Wednesday, October 03, 2007

This Month's Silicon Veggie

This month's Silicon Veggie column is about two different restaurant experiences, one very good, one very bad.

What is most interesting is the experience versus the expectation...and how the latter affects the former.

I mean, dining experience #1 was at a Chicago steakhouse, and I'm sure you wouldn't blame me, the radical vegan, for having extremely low expectations for any meal I'd be served there.

Meanwhile dining experience #2 was at a restaurant in San Jose that positions itself as the place to go to eat ethically and authentically. The buzzwords are all there: local, seasonal, organic, sustainable. But they think the words are enough.

And I want a little more than that.

Experience #1 felt so much more positive because frankly I wasn't expecting much.

Experience #2 was doubly disappointing because my expectations were so high.

It's not rocket science. But how often do you find a company that talks a great talk...and just can't walk it?

I fear the answer is "pretty often."

Better question might be: How do you avoid being one of those companies?

Here's on tip: If you're going to go to the trouble of creating a mission statement, how about you make it one that you can actually refer to when making day-to-day corporate decisions?

BlogHer's mission is "To create opportunities for education, exposure, community and economic empowerment for women bloggers."

When the first conference was done, we started adding elements to what we did, and we honestly asked ourselves what part of the mission each of these elements served.

The web community and news hub at
More conferences: check
The ad network: check
BlogHers Act: check

Not every project serves every part of the mission, but we try to think in terms of that whole mission.

That's why, for example, those headlines sit below the ads on our network. Sure the ads themselves bring economic opportunity to the women who choose to run them. But the headlines gives each ad network member just a little bit more exposure.

That's why we didn't just create a site for people to list their blogs, but hired editors across two dozen blog topics to highlight what those bloggers are writing about.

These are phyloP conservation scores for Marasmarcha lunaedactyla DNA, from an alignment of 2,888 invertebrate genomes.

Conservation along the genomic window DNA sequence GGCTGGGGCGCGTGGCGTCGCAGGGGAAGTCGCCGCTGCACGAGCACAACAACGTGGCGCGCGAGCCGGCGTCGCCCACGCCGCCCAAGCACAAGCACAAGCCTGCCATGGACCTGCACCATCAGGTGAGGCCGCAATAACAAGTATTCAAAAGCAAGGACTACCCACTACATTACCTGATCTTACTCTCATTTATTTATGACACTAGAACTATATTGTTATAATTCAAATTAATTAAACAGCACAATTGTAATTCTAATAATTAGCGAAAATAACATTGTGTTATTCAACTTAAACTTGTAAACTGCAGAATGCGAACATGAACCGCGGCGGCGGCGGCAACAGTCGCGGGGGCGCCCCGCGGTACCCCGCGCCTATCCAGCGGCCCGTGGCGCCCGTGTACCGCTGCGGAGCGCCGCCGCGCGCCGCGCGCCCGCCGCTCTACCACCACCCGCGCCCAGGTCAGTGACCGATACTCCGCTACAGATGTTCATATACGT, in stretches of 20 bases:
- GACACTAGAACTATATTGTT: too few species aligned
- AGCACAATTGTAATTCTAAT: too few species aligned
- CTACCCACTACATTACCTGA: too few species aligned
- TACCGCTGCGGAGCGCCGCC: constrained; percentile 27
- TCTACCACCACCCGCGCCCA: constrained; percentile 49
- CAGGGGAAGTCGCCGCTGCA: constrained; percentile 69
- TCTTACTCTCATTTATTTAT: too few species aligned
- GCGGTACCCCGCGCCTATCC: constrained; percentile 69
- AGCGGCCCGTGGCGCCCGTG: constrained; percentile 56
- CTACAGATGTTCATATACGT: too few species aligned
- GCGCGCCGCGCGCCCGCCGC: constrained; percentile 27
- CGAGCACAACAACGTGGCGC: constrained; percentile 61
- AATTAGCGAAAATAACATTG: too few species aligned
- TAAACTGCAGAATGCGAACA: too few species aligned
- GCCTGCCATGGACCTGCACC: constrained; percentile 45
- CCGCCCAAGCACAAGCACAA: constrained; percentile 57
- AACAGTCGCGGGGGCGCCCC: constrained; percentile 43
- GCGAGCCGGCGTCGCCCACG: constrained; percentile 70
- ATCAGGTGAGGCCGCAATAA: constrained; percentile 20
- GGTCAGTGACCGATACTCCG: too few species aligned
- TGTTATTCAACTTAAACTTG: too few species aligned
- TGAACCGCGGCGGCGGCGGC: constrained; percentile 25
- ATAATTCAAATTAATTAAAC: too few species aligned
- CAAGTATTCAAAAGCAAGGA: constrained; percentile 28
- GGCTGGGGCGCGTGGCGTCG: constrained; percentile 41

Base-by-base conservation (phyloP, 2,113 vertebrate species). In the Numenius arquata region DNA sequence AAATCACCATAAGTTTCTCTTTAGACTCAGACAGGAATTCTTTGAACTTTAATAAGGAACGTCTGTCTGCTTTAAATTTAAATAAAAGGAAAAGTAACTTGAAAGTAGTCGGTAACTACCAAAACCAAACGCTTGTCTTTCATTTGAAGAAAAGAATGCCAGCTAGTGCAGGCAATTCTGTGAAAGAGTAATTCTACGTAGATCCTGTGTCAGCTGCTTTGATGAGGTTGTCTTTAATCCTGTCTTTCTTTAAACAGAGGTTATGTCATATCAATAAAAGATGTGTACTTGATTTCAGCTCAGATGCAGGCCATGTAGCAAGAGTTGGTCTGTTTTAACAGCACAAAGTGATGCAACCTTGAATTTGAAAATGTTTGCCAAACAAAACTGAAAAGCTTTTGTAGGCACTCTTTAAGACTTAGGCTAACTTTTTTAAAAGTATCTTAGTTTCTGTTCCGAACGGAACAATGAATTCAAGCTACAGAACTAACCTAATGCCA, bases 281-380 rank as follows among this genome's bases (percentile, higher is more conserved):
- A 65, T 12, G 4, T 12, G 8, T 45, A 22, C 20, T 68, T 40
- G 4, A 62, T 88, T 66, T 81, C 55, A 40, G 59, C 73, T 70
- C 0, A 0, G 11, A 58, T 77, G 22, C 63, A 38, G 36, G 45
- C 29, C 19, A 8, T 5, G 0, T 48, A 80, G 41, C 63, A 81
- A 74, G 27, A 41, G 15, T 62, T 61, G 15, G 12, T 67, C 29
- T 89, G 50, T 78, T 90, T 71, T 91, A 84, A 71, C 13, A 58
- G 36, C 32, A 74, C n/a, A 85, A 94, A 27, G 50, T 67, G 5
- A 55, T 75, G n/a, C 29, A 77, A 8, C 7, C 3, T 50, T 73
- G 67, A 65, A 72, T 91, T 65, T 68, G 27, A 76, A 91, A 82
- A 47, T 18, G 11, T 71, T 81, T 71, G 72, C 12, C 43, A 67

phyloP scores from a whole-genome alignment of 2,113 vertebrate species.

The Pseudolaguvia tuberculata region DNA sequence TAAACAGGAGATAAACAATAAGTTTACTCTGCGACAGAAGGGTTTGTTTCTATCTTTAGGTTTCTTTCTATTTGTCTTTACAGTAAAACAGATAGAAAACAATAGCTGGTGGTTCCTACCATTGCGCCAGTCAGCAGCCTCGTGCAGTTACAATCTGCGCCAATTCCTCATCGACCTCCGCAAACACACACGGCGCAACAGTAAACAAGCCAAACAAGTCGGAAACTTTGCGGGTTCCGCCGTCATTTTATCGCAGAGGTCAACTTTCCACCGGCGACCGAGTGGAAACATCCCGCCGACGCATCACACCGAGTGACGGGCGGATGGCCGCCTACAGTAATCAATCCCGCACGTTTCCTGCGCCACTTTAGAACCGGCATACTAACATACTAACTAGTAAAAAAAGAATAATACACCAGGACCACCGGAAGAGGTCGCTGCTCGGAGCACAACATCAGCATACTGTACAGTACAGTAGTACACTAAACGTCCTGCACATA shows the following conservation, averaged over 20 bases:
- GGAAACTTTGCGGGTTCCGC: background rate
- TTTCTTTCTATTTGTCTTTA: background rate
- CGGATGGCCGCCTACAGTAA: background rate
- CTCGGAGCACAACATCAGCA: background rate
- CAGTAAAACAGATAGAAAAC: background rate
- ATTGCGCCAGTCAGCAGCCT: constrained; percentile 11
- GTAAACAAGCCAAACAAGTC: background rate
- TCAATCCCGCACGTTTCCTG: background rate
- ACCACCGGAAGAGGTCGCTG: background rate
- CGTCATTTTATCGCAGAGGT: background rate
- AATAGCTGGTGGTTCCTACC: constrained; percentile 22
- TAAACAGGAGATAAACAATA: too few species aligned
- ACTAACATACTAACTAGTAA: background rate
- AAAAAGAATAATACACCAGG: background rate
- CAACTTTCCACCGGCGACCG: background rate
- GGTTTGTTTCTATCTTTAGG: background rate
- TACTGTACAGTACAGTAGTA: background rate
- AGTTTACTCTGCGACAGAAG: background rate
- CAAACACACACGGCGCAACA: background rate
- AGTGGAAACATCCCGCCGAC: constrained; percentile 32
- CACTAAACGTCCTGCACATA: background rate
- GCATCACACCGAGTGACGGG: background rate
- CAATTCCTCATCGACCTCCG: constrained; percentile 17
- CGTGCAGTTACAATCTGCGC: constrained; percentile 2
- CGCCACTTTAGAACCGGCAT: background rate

That's why the conferences have ample educational sessions, but hopefully equally ample opportunities for bloggers to connect with one another in a face-to-face way that can't be replicated.

It's really surprising how much value the Mission bring to us when trying to think creatively or simply make decisions. And i turn we hope the Mission brings value to BlogHers, whether they even know it exists or not!

People mock Mission Statements. And I've certainly sat in useless, pointless "brainstorming" or "branding" discussions that led nowhere and vomited up buzzword-laden bon mots.

But what if you had a mission that resonated, and then you referred to it often? Would it make a difference? Could it?

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I think you posed very interesting questions in the end. A lot of people do take mission statements very lightly. Perhaps that is because they never found it to be useful and relevant to what they are doing. Perhaps they find no connection with it. I honestly believe that if you have a real mission statement that corresponds exactly to the kind of work you do, then you will experience that difference.
I agree...but I also think it's rare, so people think the relevant Mission Statement is a mythical creature!
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